KNOXVILLE, Tenn. (WATE) — Knox County Mayor Glenn Jacobs along with 54 other Tennessee county mayors signed a letter addressed to Gov. Bill Lee and other state officials condemning what they called the federal government’s overreach and encouraging the governor “to preserve the rights of the citizens in our counties” regarding health care issues and COVID-19.

Last month, the mayor stated in another letter that Knox County would not comply with the forthcoming OSHA rule for COVID-19 vaccine mandates that had been announced by U.S. President Joe Biden’s administration.

Jacobs tweeted the letter early Monday morning. The letter, according to the mayors, is meant to serve as a “critical notice of concern for structural governmental overreach.” It also identified issues with which they agreed in a different letter by the Tennessee Attorney General Herbert Slatery.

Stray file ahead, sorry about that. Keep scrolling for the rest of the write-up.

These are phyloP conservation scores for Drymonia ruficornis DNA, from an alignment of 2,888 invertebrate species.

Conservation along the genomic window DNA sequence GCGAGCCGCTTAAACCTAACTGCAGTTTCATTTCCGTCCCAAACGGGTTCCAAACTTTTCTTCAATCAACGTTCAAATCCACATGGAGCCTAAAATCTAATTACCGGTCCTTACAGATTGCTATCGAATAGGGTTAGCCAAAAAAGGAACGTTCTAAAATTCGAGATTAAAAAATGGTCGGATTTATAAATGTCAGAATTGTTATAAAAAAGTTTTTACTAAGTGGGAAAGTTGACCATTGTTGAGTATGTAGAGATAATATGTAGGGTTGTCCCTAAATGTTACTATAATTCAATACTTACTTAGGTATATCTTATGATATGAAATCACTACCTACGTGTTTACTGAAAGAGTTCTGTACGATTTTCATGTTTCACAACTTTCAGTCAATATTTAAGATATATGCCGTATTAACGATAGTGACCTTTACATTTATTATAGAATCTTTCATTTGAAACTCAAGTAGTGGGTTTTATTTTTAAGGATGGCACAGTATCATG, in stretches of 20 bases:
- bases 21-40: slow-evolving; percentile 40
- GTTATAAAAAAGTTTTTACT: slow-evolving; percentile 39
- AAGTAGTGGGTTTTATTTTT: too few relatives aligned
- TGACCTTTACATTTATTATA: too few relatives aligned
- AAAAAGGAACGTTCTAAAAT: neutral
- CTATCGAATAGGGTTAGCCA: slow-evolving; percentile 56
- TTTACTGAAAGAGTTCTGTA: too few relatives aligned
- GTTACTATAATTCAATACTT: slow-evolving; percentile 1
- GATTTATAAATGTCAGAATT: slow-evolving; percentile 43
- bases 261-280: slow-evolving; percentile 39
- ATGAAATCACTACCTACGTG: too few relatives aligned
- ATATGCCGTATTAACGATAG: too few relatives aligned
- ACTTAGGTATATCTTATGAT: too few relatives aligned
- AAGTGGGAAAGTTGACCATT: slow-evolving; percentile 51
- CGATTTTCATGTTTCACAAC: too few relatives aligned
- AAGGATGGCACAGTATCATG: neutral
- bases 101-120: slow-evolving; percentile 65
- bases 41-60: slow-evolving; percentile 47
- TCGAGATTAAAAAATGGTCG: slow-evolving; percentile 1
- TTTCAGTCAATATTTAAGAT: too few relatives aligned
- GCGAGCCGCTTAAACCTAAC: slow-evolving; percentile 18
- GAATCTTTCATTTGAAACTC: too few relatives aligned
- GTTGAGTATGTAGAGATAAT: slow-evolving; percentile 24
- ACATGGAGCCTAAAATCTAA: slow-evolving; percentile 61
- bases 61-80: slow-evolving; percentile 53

Several East Tennessee county mayors’ signatures are part of the letter, including: Bill Brittain (Hamblen), Terry Frank (Anderson), Ed Mitchell (Blount), E.L. Morton (Campbell), Joe Brooks (Claiborne), Crystal Ottinger (Cocke), Allen Foster (Cumberland), Jimmy Johnson (Fentress), Mike Byrd (Grainger), Kevin Morrison (Greene), Thomas Harrison (Hancock), Mark Potts (Jefferson), Mike Taylor (Johnson), Buddy Bradshaw (Loudon), John Gentry (McMinn), Bill James (Meigs), Mitch Ingram (Monroe), Brian Langley (Morgan), Ron Woody (Roane), Jeff Tibbais (Scott), Larry Waters (Sevier), Richard Venable (Sullivan), Garland Evely (Unicoi), Jason Bailey (Union) and Joe Grandy (Washington).

“As county mayors, we have worked diligently throughout the pandemic to reduce the risks of COVID-19 exposure, as have many employers throughout Tennessee,” the letter states. “While we have taken many proactive steps, including coordinating with various agencies for both COVIDE-19 testing and wide distribution of vaccines, we believe a vaccine mandate is at least counterproductive, and at most, statutorily and constitutionally improper.”

The letter also touches on possible staffing shortages “that may only be amplified in critical sectors of society — from health care to law enforcement and EMS, to supply chain delivery due to many employees in these sectors who have openly expressed their willingness to vacate these essential jobs due to this mandate.”